Brotherhood and Fellowship in Islam 2

At this moment, my Hashemi friend entered our house and said: “Tell me the truth. What happened to the bag of money I sent you yesterday?” I narrated all that had happened. He looked down for a moment and then said: “Yesterday when you sent a message asking for help, I had nothing but this bag of money, and I sent it to you. So to get some money for my own expenses I wrote to our other friend, asking for his help. He sent me my own sealed bag, and I remained astonished all this time till you explained the matter.” Waghedi says: “We three divided that money among us, and they offered my wife a hundred drachmas. The strange event was reported to Ma'emoun who summoned me and asked me to narrate the story, and I described exactly what had happened. Ma'emoun ordered to give two thousand dinars individually to all three of us and a gift of one thousand dinars to my wife.”(1)

The above story is a historical incident which has occurred for some Muslims who were educated in the school of Islam. Under the influence of the teachings of Islam, they acquired such fine qualities and human ways, and thus the spirit of brotherhood and fellowship dominated their lives to such an extent. If we study the history of early Islam, we can clearly observe the spirit of brotherhood and fellowship among individuals. In the battle of Ohod, which was one of the toughest of Islamic battles, the Muslims showed a great degree of self-sacrifice. Many groups courageously welcomed martyrdom. And a large number of them fell wounded and half-dead on the battlefield.

Seven Muslim soldiers had fallen wounded side by side, breathing their last. All of them were exhausted and thirsty. A man whose duty was to provide water to the soldiers, came there, but he had enough water for only one man. He came with it to one of them, asking him to drink it, but the wounded soldier said: “Give it to the man who has fallen near me.” So the carrier of water came to the second man who refused to take the water, asking him to give the water to the next soldier.

Thus, the third and fourth soldiers acted in the same way until all the seven of them, in turn, wanted the water to be given to the next man. The water-carrier came back to the first man since the seventh soldier had said that the first man was the thirstiest, but he was found dead by this time. When he came upon the others turn in turn, they, too, had passed away, and thus all of them had died in thirst, and actually taught other people the lesson of self-sacrifice and fellowship.(2)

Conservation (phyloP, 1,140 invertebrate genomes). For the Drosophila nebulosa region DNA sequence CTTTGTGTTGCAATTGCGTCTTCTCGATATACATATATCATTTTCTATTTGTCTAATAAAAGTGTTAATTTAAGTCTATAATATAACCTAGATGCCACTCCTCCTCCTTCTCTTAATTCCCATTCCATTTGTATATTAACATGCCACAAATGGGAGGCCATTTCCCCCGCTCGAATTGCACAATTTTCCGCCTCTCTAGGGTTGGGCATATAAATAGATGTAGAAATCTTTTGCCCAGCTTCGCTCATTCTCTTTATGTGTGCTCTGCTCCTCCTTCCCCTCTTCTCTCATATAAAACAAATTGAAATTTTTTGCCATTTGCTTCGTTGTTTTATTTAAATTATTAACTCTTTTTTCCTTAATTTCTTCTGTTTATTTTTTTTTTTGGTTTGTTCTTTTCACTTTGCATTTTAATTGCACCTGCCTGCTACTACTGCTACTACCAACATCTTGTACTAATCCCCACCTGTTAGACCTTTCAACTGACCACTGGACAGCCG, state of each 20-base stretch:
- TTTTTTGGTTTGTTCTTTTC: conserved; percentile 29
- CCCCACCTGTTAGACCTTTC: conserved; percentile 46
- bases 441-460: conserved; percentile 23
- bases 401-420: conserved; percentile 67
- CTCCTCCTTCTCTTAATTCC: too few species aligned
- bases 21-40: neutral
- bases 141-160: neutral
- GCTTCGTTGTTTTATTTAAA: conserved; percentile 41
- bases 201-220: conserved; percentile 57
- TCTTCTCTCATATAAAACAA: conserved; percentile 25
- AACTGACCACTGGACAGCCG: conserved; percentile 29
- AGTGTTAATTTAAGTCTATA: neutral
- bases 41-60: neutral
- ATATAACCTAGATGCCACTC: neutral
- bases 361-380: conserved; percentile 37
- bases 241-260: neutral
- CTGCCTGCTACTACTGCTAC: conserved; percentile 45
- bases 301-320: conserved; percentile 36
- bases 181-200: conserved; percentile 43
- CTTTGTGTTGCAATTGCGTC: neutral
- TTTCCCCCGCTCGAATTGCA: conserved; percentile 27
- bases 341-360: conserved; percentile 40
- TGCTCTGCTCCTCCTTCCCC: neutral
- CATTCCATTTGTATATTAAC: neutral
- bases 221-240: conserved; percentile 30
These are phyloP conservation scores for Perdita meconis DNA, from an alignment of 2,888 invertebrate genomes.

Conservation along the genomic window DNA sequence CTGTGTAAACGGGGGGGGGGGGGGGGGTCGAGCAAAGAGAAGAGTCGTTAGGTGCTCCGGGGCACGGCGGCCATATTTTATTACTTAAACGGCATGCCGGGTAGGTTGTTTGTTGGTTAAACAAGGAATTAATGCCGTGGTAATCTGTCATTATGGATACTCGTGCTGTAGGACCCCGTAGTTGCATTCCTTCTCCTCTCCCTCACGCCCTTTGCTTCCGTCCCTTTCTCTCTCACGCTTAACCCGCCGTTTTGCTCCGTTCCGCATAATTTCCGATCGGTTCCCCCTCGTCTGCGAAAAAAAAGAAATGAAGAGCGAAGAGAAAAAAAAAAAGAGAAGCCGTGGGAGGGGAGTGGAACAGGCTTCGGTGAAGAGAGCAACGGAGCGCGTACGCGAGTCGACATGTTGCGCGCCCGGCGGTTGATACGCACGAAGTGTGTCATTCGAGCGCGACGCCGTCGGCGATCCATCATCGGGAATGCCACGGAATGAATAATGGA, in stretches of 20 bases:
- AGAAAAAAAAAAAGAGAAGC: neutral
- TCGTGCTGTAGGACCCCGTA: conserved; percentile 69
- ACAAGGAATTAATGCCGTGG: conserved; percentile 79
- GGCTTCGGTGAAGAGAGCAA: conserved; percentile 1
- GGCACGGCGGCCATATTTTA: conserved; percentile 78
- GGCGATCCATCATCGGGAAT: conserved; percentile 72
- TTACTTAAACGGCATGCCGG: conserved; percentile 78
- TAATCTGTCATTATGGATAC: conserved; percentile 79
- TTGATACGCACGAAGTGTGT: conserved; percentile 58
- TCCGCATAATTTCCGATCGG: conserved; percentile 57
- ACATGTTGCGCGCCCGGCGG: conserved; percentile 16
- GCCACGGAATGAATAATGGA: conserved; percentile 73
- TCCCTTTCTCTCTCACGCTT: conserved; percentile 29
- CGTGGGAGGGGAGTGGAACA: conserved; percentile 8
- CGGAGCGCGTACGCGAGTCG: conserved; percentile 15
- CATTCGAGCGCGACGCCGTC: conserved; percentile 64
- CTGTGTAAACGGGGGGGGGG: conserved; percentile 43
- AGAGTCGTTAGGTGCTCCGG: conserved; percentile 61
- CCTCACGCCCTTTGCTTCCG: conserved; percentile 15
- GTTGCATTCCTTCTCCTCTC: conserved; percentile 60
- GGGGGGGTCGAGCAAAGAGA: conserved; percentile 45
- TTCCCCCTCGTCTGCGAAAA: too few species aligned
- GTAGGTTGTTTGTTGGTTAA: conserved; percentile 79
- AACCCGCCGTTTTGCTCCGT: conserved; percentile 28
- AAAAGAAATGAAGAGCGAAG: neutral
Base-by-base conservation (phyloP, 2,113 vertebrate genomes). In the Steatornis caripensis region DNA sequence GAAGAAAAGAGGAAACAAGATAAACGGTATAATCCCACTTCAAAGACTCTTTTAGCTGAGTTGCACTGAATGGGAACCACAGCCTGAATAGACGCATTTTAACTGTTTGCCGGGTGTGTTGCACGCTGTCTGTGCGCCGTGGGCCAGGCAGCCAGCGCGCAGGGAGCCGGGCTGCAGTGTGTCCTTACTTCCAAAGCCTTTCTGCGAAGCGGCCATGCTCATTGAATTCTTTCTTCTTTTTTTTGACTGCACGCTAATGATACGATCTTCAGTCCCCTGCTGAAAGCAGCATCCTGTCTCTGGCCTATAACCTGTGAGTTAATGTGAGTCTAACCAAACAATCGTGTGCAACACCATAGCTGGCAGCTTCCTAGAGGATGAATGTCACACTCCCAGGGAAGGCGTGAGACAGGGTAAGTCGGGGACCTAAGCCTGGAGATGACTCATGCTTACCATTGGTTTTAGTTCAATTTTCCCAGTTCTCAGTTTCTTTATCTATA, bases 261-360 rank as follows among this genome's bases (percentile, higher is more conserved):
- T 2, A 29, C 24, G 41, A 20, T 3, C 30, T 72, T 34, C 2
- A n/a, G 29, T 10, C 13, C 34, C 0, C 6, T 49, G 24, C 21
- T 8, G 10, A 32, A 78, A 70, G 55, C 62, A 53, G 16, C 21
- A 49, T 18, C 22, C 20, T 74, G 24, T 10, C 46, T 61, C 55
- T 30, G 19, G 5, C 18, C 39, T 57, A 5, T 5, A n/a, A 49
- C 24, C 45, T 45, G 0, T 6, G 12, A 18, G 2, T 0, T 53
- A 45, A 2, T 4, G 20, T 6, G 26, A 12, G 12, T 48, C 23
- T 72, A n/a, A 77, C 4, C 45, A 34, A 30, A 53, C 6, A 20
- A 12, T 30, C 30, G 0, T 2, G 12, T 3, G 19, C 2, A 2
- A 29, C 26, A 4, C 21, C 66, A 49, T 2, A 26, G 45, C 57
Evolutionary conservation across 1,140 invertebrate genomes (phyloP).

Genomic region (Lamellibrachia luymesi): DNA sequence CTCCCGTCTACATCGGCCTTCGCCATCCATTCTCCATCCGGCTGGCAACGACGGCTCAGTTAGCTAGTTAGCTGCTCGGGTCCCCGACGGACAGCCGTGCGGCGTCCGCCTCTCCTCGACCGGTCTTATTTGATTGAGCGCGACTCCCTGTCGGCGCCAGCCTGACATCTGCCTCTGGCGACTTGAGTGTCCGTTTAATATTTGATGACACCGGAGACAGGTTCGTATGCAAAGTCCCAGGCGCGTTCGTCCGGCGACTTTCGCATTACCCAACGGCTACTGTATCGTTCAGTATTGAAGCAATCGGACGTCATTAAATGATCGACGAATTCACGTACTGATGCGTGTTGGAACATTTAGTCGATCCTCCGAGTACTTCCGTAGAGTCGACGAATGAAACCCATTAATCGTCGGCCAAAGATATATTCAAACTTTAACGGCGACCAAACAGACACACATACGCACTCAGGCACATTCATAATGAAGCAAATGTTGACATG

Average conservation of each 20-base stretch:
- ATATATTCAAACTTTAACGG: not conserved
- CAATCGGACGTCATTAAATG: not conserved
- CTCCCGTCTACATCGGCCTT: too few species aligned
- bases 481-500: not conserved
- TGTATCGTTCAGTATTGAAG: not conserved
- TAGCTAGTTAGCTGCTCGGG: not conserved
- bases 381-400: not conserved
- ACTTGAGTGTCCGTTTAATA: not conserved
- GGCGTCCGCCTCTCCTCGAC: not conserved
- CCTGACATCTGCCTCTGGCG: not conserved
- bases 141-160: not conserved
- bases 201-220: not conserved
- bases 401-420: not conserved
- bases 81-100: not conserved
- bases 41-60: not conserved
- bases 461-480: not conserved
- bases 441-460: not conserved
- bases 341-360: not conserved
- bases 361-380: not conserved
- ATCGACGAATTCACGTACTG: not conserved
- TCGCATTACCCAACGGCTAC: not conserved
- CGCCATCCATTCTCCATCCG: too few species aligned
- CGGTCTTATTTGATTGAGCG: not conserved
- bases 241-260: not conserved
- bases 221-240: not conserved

That was an example of the lesson they had learnt in the school of the great prophet of Islam, and employed it even under the hardest conditions in all aspects of their lives. It is unfortunate that, despite having faith in such a liberating religion and sublime teachings, we are involved in such a condition that the spirit of brotherhood and fellowship is gradually disappearing among us, to be replaced by a dryness and indifference which are the souvenirs of the west. But we should remember that this state of affairs is contrary to Islamic teachings, and a Muslim cannot remain cool and indifferent towards the discomforts of his co-religionist brethren, and be a spectator. The noble prophet of Islam says:

مَنْ أَصْبَحَ لَا يَهْتَمُّ بِأُمُورِ الْمُسْلِمِينَ فَلَيْسَ بِمُسْلِم

“He who begins his day without endeavouring for the improvement of Muslims' affairs, is no Muslim.” (3) Imam Sadiq, the sixth Imam, says:

خیارکم سمحاوکم و شرارکم بخلائکم و من صالح الاعمال البر بالاخوان و السعی فی حوائجهم و فی ذلک مرغمة للشیطان و تزحزح عن النیران و دخول الجنان.

“The best of you Muslims are those who are generous, and the worst are the mean and miserly. One of the good and admirable acts is to show goodness to co-religionist brethren, and endeavour to meet their needs. Such an act makes Satan abject, and its doer will be immune from the fire of hell, and will approach heaven and eternal happiness.” (4)